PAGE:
It was over bicycles.
Specifically, the resident revolt occurred when the City Council formally adopted a plan in late January 1972 that would have created a 66.6-mile bike-lane system with parking banned on both sides of the street for nearly two thirds of the lanes.
By late February council members were wildly backpedaling in the face of a burst of anger, outrage, protest and concern. They discovered a basic fact of urban life: Residents consider their on-street parking spaces as "mine!"
Most council members said they passed the initial plan just to stimulate citizen awareness and feedback.
Boy did they get it. As trial balloons go, the plan crashed and burned like the Hindenburg. It also signaled the end of "trial-balloon testing" of city projects.
The final 1972 plan was for 43 miles of bike lanes with parking banned on only about 13 miles and then only on one side of the street. That plan, hastily worked out by city Traffic Engineer Ted Noguchi, mollified residents and is essentially the system in Palo Alto today, with some additions and tweaks.
But the new plan (see story at www.paloaltoonline.com/news/show_story.php?id=21945) goes much further than envisioned by even the most ambitious bike-lane visionaries of 1972, or even those who put forth a renewed proposal in 2003 to double the number of bike lanes throughout the city (being wary of parking spaces).
And costs have ballooned also.
The original 1972 project cost about $132,000, reduced from $172,000 by removal of a new bike underpass under the railroad tracks.
The 2003 plan was estimated at $37 million, about $20 million of which would go to construct four track undercrossings. It was a separate project from the bicycle corridors that were part of a "safe routes to school" program. (See column at www.paloaltoonline.com/weekly/morgue/2003/2003_05_28.ondead28bike.html)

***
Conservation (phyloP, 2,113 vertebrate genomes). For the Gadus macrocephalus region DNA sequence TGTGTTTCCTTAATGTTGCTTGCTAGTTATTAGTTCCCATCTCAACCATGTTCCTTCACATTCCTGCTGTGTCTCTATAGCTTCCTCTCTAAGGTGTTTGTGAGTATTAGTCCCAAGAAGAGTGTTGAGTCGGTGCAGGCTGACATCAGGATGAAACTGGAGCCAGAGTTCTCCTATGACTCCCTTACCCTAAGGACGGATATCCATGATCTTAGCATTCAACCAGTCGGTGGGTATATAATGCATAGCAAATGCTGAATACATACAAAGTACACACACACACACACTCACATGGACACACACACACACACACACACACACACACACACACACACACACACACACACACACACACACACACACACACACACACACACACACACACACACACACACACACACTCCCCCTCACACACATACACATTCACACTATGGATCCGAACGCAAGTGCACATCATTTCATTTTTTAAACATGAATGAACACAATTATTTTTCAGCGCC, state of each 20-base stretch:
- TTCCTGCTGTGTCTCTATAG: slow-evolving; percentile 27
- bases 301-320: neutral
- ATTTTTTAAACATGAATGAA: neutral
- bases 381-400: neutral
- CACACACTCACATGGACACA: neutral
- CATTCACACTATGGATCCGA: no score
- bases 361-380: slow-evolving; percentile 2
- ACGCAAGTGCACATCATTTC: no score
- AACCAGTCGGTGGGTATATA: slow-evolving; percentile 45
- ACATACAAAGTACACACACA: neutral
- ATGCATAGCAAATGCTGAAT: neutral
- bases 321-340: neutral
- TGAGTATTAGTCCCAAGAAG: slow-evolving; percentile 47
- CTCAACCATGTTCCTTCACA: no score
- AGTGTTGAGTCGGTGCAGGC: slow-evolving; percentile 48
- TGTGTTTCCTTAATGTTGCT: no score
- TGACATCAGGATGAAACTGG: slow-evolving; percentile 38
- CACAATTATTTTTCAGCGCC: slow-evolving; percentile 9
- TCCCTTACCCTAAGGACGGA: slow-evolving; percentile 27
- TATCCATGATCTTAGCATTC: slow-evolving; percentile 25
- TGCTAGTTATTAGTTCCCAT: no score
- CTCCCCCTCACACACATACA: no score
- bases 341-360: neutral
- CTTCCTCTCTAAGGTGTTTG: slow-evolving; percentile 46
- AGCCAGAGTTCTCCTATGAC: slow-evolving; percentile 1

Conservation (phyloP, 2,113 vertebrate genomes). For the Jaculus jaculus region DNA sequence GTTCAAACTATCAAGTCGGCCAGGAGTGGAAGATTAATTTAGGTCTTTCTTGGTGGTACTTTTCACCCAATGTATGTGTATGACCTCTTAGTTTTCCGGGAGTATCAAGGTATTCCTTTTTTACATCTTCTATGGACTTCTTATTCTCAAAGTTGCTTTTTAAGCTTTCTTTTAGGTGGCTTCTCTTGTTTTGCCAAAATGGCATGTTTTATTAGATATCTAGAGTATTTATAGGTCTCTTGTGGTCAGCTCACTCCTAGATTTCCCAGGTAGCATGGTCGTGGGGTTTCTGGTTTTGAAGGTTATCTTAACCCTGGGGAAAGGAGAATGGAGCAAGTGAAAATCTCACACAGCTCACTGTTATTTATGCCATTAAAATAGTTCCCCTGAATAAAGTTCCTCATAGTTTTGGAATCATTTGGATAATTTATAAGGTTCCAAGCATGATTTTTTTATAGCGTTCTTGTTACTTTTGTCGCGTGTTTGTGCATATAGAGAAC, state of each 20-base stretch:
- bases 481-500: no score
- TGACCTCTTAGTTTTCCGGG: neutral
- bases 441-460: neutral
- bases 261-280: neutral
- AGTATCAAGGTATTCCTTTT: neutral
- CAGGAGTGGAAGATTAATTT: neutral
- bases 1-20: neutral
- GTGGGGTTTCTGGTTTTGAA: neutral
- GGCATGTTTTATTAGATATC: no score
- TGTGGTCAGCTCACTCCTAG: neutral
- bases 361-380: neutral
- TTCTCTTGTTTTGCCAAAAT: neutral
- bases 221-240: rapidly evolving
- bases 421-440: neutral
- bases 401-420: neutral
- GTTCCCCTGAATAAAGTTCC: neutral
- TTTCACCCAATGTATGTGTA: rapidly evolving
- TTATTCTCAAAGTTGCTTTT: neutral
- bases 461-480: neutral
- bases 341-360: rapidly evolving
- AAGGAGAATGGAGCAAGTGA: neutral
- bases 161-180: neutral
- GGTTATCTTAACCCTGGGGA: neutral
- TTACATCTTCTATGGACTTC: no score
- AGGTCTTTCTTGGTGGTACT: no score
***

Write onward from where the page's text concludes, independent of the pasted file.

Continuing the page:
There is no fixed cost estimate for the current plan. A cost-estimate appendix is laced with TBDs, for "to be determined."
But it's many millions of dollars, as indicated by a list of potential outside funding possibilities that exceeds $86 million. There also is no timeframe for implementing the plan, so in one sense there's no rush. Plenty of time for a bike ride or two.
But the clock is ticking for residents who want to have some input on the complex web of bike lanes, a new bike boulevard, undercrossings and traffic changes to accommodate bicyclists and perhaps encourage a doubling of bikers by 2020.
The City Council has set two months for citizen and business input, and some people are already voicing their opinions, some more stridently than others.
The draft plan is by Alta Planning & Design. It is available for download from the CityofPaloAlto.org website (if you can find it). It's called the "Bicycle & Pedestrian Transportation Plan," or BPTP for short.
If and when it is implemented, it will affect virtually every neighborhood and business district in town. But protests years from now will be greeted with a response something like: "Well, that's been part of the plan the city adopted in 2011, and you should have protested then." Right.
Former Weekly Editor Jay Thorwaldson can be e-mailed at firstname.lastname@example.org.